Frank Farian, Music Producer Who Created Milli Vanilli and Boney M, Dies at 82

Frank Farian, the influential electronic music producer, composer and founder of the German/Caribbean disco funk ensemble Boney M, and the man behind the creation of the notorious pop duo Milli Vanilli. died Tuesday at 82. The news was confirmed by his agency, Allendorf Media.

Boney M, which essentially consisted of Farian and a handful of session musicians, was a sensation of the Eurodisco scene of the 1970s and 80s, starting with 1974’s dance single, “Baby Do You Wanna Bump,” and continuing through eight gold and platinum-selling albums. Yet, for all of Boney M’s fame, Farian never appeared on the covers of any of its albums. 

In 1988, Farian signed then-Munich-based dancers and singers Rob Pilatus and Fabrice Morvan to a production contract and named the R&B vocal duo Milli Vanilli. Unimpressed by the pair’s vocal prowess, but in awe of their good looks, Farian produced a breakout album for the duo, co-writing songs such as “Girl I’m Gonna Miss You,” “All or Nothing” and “Baby Don’t Forget My Number,” which along with the smash “Girl You Know It’s True” were recorded by vocalists including John Davis, Charles Shaw, Brad Howell and twin singing sisters Jodie and Linda Rocco. 

First out in Europe in 1988 as “All or Nothing” – retitled “Girl You Know It’s True” for North America’s album release on the Arista label – the Rob-and-Fab-fronted Milli Vanilli debut went 6-times platinum in the United States alone and won the pair the 1990 Grammy Award for Best New Artist. But lip-synch scandals and an insistence by Morvan and Pilatus on singing on a follow-up album brought troubles to a head within the Milli Vanilli camp. By November 1990, Farian announced that he had fired the duo, confessed they did not sing on the Milli Vanilli tracks, and that other vocalists besides its handsome music video-friendly frontmen made the music.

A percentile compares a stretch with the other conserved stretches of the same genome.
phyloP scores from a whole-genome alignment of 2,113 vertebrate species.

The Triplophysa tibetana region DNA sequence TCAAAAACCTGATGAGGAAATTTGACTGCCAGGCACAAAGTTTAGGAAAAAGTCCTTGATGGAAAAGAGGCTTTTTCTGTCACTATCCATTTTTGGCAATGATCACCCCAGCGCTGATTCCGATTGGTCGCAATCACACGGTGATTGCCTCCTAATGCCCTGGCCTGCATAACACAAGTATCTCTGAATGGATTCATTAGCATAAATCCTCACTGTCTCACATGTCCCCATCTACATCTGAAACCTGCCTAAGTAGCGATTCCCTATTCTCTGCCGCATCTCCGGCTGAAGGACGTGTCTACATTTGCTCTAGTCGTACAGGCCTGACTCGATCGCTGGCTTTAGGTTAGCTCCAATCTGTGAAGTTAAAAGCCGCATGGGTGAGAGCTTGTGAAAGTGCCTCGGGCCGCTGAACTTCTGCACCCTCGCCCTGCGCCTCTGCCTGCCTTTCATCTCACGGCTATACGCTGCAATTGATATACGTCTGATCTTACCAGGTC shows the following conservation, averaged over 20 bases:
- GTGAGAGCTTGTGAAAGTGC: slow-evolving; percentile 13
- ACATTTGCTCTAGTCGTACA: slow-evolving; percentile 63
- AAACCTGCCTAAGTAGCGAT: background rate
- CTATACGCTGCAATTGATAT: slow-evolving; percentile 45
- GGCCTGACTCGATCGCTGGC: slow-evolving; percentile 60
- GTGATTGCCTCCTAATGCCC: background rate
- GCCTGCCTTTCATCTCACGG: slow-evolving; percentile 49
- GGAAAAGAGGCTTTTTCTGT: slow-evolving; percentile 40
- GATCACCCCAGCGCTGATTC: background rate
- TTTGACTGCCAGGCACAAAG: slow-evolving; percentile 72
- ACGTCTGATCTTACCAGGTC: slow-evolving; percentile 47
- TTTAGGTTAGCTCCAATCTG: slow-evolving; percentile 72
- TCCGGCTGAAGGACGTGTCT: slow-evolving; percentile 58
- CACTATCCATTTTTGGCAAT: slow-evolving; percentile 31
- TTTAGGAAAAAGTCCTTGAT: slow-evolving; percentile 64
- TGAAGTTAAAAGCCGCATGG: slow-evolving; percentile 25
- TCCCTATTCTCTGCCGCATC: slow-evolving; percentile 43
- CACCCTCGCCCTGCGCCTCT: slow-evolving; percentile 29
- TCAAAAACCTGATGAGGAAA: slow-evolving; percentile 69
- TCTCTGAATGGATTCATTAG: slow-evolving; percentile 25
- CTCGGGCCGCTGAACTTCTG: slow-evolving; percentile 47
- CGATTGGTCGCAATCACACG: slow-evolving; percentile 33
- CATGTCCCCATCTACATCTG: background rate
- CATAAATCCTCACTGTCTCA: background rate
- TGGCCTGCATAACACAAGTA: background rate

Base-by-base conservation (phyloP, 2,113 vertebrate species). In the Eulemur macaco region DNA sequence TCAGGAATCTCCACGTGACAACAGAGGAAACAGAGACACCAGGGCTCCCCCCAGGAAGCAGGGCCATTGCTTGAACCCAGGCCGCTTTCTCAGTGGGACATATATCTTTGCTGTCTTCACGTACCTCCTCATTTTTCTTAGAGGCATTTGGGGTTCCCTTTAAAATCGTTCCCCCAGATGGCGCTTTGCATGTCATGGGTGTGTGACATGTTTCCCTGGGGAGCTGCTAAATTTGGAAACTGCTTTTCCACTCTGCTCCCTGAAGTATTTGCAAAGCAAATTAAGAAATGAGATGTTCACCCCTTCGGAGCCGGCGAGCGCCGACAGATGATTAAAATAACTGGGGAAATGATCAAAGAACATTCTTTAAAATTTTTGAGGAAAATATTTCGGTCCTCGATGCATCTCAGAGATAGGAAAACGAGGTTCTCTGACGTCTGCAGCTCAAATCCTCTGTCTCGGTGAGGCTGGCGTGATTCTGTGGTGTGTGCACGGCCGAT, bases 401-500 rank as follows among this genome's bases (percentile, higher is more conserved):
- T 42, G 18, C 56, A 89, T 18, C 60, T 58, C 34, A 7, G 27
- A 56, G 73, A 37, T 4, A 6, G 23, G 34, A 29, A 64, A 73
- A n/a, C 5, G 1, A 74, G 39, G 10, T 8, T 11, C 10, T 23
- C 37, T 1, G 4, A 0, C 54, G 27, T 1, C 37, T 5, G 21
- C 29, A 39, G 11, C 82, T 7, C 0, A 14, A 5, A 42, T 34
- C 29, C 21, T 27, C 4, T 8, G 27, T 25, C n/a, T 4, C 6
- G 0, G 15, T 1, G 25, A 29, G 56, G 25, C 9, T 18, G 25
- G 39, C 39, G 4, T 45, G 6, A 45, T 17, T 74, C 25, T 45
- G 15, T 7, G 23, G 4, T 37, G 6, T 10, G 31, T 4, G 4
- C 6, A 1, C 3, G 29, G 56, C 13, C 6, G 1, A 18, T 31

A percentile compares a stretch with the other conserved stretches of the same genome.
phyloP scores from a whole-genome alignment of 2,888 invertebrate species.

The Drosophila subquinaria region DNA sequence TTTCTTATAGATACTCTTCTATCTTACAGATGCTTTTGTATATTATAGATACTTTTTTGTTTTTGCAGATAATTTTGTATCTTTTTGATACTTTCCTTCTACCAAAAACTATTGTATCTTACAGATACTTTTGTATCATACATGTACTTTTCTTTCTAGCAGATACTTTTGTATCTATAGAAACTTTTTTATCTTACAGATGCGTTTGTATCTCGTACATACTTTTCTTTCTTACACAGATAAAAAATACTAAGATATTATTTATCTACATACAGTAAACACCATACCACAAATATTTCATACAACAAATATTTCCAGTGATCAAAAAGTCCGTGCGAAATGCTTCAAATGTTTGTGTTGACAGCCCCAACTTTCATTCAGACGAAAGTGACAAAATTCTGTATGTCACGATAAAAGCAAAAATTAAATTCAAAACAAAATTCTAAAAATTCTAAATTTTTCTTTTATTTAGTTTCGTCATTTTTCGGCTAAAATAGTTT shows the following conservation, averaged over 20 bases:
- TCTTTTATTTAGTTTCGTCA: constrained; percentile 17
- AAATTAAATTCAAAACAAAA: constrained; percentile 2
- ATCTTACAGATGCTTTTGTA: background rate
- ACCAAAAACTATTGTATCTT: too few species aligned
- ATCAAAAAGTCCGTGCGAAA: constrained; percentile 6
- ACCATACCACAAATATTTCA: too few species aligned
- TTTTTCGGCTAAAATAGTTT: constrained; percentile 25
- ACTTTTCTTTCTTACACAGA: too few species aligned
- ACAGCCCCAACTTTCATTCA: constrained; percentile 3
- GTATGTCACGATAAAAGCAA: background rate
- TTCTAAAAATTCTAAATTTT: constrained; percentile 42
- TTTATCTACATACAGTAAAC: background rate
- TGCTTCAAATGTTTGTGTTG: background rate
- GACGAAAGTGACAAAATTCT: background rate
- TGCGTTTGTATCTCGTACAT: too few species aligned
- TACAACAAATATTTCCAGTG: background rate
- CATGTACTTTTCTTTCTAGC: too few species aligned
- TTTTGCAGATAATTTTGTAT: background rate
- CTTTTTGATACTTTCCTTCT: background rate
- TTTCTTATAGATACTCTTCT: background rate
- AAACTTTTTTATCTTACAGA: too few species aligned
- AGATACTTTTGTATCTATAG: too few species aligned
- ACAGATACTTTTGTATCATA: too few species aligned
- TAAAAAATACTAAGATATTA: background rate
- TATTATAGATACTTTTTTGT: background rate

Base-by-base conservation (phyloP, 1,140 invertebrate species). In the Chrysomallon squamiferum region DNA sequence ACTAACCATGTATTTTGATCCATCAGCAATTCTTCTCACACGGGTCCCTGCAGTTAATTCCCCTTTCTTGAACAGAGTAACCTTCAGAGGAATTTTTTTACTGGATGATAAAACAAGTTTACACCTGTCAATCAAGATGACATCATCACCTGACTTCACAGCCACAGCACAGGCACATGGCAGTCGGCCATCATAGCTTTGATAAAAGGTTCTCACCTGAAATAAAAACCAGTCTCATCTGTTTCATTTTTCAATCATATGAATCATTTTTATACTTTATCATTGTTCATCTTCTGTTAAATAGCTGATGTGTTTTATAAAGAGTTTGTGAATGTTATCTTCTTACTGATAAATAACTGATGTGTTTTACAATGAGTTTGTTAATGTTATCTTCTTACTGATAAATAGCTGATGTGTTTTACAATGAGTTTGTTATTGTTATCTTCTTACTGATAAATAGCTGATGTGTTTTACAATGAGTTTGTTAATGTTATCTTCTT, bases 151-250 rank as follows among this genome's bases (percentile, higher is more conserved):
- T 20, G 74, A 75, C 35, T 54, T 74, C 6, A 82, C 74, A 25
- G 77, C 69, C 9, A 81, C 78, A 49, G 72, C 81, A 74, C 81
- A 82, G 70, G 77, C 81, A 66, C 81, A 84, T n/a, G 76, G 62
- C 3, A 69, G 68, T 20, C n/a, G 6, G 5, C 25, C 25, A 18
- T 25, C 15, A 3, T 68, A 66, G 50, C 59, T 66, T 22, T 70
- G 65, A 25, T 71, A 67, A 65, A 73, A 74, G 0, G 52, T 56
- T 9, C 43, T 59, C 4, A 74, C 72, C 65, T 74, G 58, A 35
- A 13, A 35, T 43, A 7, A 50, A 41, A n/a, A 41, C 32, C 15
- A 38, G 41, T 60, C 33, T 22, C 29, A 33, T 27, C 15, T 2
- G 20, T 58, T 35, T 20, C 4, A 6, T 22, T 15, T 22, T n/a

Pilatus and Morvan were forced to give up Milli Vanilli’s 1990 Grammy for Best New Artist and were, along with Arista Records, part of a class action suit involving U.S. consumer fraud. Farian got away without a scratch and continued his behind-the-scenes career.

Morvan sent a statement to the Guardian following the announcement of Farian’s death that read, “My condolences to his family. His music will live on. We can never deny the happiness and joy it brought into this world.” 

Liz Mitchell, the Jamaican-born British vocalist in the initial Boney M lineup, told the Guardian that “we shared and united under a star which rose above and beyond what we ever dared to expect. I say well done to the work that we did. Rest in peace Frank.”

Farian was a mixture of apologetic and defensive when the Milli Vanilli scandal unraveled in 1990, saying that Americans were overly focused on issues of authenticity in pop music, unlike the rest of the world. ““Here in Europe, everything is positive,” he said in an interview with the Los Angeles Times. Stars play a greater role in America. They’re taken so much more seriously. And they love the scandal. This music–it’s just for dancing!”